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The Secrets Behind Gold’s Connection to Feasts

The Secrets Behind Gold’s Connection to Feasts
Culture & Life Style
Zaynab Badr

April 4, 2024

Ever wondered why we always feel festive, accomplished, or contained when we see the color Gold? Of course, the color hue and saturation play a huge role, and according to psychology studies, Gold is the first color to express approval, spirituality, or something optimistic on unique occasions. More to that, in history Gold built up a powerful establishment in value and presence, especially in feasts.

In this article, we’ll illustrate the connection between gold and feasts in different religions: 

1- Connection between gold and feasts in Christianity

In Christianity, Gold often embodies divine wisdom and the glory of heaven and is mentioned 417 times in the bible. Below, we’ll explore the connection between gold and its connection and roots of impact as a color and a tangible asset in Christianity…

The Real Reason Santa Claus Shines with Gold

There’s a famous legend in Christianity about St. Nicholas.  Saint Nicholas is one of the most popular saints of the 4th century memorialized in the Eastern and Western churches, and he is now traditionally associated with the festival of Christmas. St. Nicholas was born in southern Turkey, he was a bishop in the early Christian church. At his time, he suffered persecution and unfair imprisonment for his strong faith. 

St. Nicholas was known for his generosity and kindness, which gave a boost to legends of miracles he performed for the poor and unhappy. 

St. Nicholas has a famous legend telling a lot about his generosity towards the poor and underprivileged. The legend starts with how he knew about three daughters and their father selling them into slavery because it was their father’s last resort as there was no dowry to entice a man to marry them, at the time the family of the bride was the ones giving dowry as a gift for the groom.

As soon as the news reached St.Nicholas, he went to their father and tossed gold through an open window of their home, it landed in a sock drying by the fire. Which set the three girls free from their father’s decision. St. Nicholas’s merciful legend evolved as time went by to be known as “Santa Claus”. 

After St. Nicholas passed away it became a festive tradition for kids to hang stockings by their fires in hopes for “Santa Claus” to pass by and toss gifts and gold into them. 

Thanks to St. Nicholas, this tradition is full of warmth, mercy, and optimistic vibes.

Gold is an official Christmas color

Among many colors that have a deep connection with Christmas, Gold, and Silver are frequently used after red and green. Gold has depth related to a biblical story about the baby Jesus as Gold was one of the valuable gifts the Magi or the three wise men, presented to baby Jesus. 

At the time,  gold was one of the most precious metals that were presented to honor the king. Gold was also associated with the biblical prophecies of Jesus’s kingship. 

Later on, celebrating Christmas included the color gold to add a spiritual and happy feeling during the cold winter months.
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2- Connection between gold and feasts in Islam

As mentioned 10 times in the Quran, Gold is appreciated in Islam as it is used in ornaments, designs, and geometric patterns, and now it is used on the Holy Kaaba’s cover.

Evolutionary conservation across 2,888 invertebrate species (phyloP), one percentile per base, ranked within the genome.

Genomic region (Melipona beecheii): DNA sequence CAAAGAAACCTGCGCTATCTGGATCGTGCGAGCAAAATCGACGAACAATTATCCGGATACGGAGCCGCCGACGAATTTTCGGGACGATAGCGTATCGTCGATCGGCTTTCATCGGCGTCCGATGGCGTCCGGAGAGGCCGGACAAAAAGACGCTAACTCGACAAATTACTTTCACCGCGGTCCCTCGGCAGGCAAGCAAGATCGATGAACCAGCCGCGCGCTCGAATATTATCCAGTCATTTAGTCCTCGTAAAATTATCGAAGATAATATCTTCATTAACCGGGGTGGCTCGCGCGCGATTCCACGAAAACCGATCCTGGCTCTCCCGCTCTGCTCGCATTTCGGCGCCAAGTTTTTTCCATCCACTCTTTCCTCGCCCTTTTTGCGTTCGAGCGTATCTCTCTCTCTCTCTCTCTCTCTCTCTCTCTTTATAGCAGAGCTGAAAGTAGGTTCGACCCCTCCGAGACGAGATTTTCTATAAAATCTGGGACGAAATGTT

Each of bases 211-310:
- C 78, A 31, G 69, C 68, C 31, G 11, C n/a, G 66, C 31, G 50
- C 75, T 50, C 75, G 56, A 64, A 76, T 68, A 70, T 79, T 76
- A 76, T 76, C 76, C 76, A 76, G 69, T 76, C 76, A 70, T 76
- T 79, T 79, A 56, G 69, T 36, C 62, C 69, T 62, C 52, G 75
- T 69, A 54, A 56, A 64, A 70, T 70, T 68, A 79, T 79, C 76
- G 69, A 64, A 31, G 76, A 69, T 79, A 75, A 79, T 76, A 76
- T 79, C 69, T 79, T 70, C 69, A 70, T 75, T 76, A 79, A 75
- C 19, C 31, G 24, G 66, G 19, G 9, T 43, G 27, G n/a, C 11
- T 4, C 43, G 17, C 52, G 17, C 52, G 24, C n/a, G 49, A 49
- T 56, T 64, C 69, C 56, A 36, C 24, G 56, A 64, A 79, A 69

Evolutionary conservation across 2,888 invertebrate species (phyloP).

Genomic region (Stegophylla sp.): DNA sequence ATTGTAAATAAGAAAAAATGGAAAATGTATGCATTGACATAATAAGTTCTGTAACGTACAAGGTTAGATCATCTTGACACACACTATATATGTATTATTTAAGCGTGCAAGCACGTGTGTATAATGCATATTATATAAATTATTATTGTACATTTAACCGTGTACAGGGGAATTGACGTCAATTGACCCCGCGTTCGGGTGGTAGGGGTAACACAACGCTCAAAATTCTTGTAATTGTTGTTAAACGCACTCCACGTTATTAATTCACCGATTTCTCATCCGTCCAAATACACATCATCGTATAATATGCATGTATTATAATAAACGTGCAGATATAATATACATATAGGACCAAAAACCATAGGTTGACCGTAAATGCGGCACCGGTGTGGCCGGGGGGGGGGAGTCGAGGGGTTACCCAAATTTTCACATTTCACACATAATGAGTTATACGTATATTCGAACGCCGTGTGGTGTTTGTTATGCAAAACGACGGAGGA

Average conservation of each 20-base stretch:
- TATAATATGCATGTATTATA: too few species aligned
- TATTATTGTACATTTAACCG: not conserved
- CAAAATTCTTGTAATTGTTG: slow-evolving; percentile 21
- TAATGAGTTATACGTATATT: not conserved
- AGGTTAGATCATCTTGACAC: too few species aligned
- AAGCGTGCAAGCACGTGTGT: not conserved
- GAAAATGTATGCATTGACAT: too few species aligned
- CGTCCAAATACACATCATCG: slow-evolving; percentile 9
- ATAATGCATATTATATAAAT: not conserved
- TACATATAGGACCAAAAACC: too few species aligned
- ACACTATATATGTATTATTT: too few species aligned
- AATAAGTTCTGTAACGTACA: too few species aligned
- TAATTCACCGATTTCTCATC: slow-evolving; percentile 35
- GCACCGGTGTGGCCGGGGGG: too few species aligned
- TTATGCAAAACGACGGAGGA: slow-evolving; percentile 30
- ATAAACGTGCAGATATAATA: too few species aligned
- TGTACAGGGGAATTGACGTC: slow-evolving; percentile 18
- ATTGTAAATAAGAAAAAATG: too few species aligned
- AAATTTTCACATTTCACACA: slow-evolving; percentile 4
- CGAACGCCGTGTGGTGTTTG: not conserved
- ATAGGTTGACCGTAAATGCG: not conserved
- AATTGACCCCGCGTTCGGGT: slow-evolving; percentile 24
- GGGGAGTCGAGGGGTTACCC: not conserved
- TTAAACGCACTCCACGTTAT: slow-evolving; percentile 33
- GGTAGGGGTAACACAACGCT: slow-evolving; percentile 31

On a history note, let’s explore Gold’s contribution to Islamic history…

The beginning of Golden Eidya 

Being the most awaited part of Eid Al-Fitr, the tradition of Eidya started in the 4th century of Hijra, during the Fatimid era. Back then, the rulers used to grant Eidya in the form of gold or silver coins (dinars) or clothes for people whilst princes used to give golden dinars to children. However, at the time, Gold was given to specific segments at social levels. 

Developing with time in the Ottoman era, the idea of Eidya changed and golden dinars were given, to children and people from all social levels. In the Mamluk era, Eidya was known as “ Al-Jamkiyya” meaning money allocated for clothes, food, and candy according to the adjustment of the Eidya concept to be cash and small gifts for children. 

Sooner or later, gold became part of being festive during Eid Al-Fitr. 

Despite the Islamic history with Gold, connecting with gold goes beyond that time as Ancient Egyptians valued gold and it was part of their belief system. They took their strength from the color and it was primary in their civilization. The precious metal intertwined with deeply rooted symbolism and blended with the Ancient Egyptians’ rituals, offerings, gifts, and more.

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Gifting Gold has been transmitted for centuries 

Gold has long held a special place in Middle Eastern cultures, it has been a beloved habit over centuries, that soon became a common societal habit, to gift gold on different occasions. One of the most heartwarming gestures is the gifting of gold jewelry to mark significant occasions. During festivals like Eid al-Fitr and Eid al-Adha, husbands often express their gratitude and love by presenting their wives with exquisite gold ornaments (necklaces, bracelets, earrings, and more).

Besides Eid, it is common in Middle Eastern society to gift newborns and newlyweds gold coins or bullion because it means new beginnings.  

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Of course, the connection between gold and feasts in all religions is deep and goes beyond the nice gesture. The value of gold has roots associated with being used in commerce as a currency and as a very important asset that defines social status.  

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